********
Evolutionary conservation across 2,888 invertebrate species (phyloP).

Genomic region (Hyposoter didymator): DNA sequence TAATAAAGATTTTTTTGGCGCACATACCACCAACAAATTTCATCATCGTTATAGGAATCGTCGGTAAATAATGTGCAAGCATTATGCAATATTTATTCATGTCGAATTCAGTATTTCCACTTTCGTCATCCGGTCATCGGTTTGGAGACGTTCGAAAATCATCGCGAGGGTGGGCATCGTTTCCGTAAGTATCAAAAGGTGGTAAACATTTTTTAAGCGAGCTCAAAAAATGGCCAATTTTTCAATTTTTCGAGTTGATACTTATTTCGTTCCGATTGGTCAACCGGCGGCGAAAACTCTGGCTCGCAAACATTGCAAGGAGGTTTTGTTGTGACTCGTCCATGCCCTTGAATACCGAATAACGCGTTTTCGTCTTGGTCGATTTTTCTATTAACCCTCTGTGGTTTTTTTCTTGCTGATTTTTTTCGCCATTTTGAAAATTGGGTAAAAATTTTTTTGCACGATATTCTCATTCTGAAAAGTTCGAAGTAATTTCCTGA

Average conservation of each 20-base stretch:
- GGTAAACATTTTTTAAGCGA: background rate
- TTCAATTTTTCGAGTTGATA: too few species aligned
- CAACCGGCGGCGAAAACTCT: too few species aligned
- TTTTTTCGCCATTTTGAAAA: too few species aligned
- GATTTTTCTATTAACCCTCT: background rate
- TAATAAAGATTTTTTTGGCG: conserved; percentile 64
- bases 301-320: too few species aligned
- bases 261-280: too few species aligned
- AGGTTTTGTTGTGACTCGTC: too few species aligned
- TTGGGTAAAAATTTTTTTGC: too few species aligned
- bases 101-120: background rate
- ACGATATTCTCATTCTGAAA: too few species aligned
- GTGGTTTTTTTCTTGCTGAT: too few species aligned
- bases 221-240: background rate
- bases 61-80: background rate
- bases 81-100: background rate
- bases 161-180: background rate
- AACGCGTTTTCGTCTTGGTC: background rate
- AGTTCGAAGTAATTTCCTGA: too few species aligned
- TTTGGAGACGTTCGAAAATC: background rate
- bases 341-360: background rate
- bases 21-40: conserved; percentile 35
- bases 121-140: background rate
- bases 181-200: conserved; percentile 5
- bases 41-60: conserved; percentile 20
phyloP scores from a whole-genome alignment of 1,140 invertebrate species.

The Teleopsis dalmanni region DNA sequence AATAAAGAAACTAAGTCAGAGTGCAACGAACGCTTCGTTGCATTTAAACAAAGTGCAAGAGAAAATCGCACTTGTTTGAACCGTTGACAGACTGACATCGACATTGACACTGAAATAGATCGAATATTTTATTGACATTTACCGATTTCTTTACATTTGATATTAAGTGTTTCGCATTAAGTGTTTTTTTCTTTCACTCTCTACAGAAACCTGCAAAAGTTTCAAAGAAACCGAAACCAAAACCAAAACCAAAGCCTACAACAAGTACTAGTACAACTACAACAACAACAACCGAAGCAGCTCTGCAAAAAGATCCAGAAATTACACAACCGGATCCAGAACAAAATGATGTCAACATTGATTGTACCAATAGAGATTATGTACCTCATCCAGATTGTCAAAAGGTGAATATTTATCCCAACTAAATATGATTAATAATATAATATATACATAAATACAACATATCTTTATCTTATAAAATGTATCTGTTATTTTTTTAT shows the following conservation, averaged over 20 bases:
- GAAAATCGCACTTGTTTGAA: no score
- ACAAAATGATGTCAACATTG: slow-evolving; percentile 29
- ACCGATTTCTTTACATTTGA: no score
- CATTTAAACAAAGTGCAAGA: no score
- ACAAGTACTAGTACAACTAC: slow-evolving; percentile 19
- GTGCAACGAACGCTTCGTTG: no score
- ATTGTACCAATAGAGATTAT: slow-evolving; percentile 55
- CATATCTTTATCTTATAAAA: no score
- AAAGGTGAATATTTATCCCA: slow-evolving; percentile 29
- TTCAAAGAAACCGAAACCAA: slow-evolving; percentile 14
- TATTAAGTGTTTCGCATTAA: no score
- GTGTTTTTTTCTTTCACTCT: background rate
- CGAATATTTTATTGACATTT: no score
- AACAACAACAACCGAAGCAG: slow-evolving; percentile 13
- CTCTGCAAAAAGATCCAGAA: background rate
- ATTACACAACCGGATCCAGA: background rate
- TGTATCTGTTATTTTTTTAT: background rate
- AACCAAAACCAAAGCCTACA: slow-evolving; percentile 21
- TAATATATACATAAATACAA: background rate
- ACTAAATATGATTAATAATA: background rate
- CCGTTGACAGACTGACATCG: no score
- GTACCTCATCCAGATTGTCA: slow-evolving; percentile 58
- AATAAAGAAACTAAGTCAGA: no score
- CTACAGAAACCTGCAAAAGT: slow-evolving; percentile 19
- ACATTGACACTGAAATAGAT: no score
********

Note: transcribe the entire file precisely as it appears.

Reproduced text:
Evolutionary conservation across 2,888 invertebrate species (phyloP).

Genomic region (Hyposoter didymator): DNA sequence TAATAAAGATTTTTTTGGCGCACATACCACCAACAAATTTCATCATCGTTATAGGAATCGTCGGTAAATAATGTGCAAGCATTATGCAATATTTATTCATGTCGAATTCAGTATTTCCACTTTCGTCATCCGGTCATCGGTTTGGAGACGTTCGAAAATCATCGCGAGGGTGGGCATCGTTTCCGTAAGTATCAAAAGGTGGTAAACATTTTTTAAGCGAGCTCAAAAAATGGCCAATTTTTCAATTTTTCGAGTTGATACTTATTTCGTTCCGATTGGTCAACCGGCGGCGAAAACTCTGGCTCGCAAACATTGCAAGGAGGTTTTGTTGTGACTCGTCCATGCCCTTGAATACCGAATAACGCGTTTTCGTCTTGGTCGATTTTTCTATTAACCCTCTGTGGTTTTTTTCTTGCTGATTTTTTTCGCCATTTTGAAAATTGGGTAAAAATTTTTTTGCACGATATTCTCATTCTGAAAAGTTCGAAGTAATTTCCTGA

Average conservation of each 20-base stretch:
- GGTAAACATTTTTTAAGCGA: background rate
- TTCAATTTTTCGAGTTGATA: too few species aligned
- CAACCGGCGGCGAAAACTCT: too few species aligned
- TTTTTTCGCCATTTTGAAAA: too few species aligned
- GATTTTTCTATTAACCCTCT: background rate
- TAATAAAGATTTTTTTGGCG: conserved; percentile 64
- bases 301-320: too few species aligned
- bases 261-280: too few species aligned
- AGGTTTTGTTGTGACTCGTC: too few species aligned
- TTGGGTAAAAATTTTTTTGC: too few species aligned
- bases 101-120: background rate
- ACGATATTCTCATTCTGAAA: too few species aligned
- GTGGTTTTTTTCTTGCTGAT: too few species aligned
- bases 221-240: background rate
- bases 61-80: background rate
- bases 81-100: background rate
- bases 161-180: background rate
- AACGCGTTTTCGTCTTGGTC: background rate
- AGTTCGAAGTAATTTCCTGA: too few species aligned
- TTTGGAGACGTTCGAAAATC: background rate
- bases 341-360: background rate
- bases 21-40: conserved; percentile 35
- bases 121-140: background rate
- bases 181-200: conserved; percentile 5
- bases 41-60: conserved; percentile 20
phyloP scores from a whole-genome alignment of 1,140 invertebrate species.

The Teleopsis dalmanni region DNA sequence AATAAAGAAACTAAGTCAGAGTGCAACGAACGCTTCGTTGCATTTAAACAAAGTGCAAGAGAAAATCGCACTTGTTTGAACCGTTGACAGACTGACATCGACATTGACACTGAAATAGATCGAATATTTTATTGACATTTACCGATTTCTTTACATTTGATATTAAGTGTTTCGCATTAAGTGTTTTTTTCTTTCACTCTCTACAGAAACCTGCAAAAGTTTCAAAGAAACCGAAACCAAAACCAAAACCAAAGCCTACAACAAGTACTAGTACAACTACAACAACAACAACCGAAGCAGCTCTGCAAAAAGATCCAGAAATTACACAACCGGATCCAGAACAAAATGATGTCAACATTGATTGTACCAATAGAGATTATGTACCTCATCCAGATTGTCAAAAGGTGAATATTTATCCCAACTAAATATGATTAATAATATAATATATACATAAATACAACATATCTTTATCTTATAAAATGTATCTGTTATTTTTTTAT shows the following conservation, averaged over 20 bases:
- GAAAATCGCACTTGTTTGAA: no score
- ACAAAATGATGTCAACATTG: slow-evolving; percentile 29
- ACCGATTTCTTTACATTTGA: no score
- CATTTAAACAAAGTGCAAGA: no score
- ACAAGTACTAGTACAACTAC: slow-evolving; percentile 19
- GTGCAACGAACGCTTCGTTG: no score
- ATTGTACCAATAGAGATTAT: slow-evolving; percentile 55
- CATATCTTTATCTTATAAAA: no score
- AAAGGTGAATATTTATCCCA: slow-evolving; percentile 29
- TTCAAAGAAACCGAAACCAA: slow-evolving; percentile 14
- TATTAAGTGTTTCGCATTAA: no score
- GTGTTTTTTTCTTTCACTCT: background rate
- CGAATATTTTATTGACATTT: no score
- AACAACAACAACCGAAGCAG: slow-evolving; percentile 13
- CTCTGCAAAAAGATCCAGAA: background rate
- ATTACACAACCGGATCCAGA: background rate
- TGTATCTGTTATTTTTTTAT: background rate
- AACCAAAACCAAAGCCTACA: slow-evolving; percentile 21
- TAATATATACATAAATACAA: background rate
- ACTAAATATGATTAATAATA: background rate
- CCGTTGACAGACTGACATCG: no score
- GTACCTCATCCAGATTGTCA: slow-evolving; percentile 58
- AATAAAGAAACTAAGTCAGA: no score
- CTACAGAAACCTGCAAAAGT: slow-evolving; percentile 19
- ACATTGACACTGAAATAGAT: no score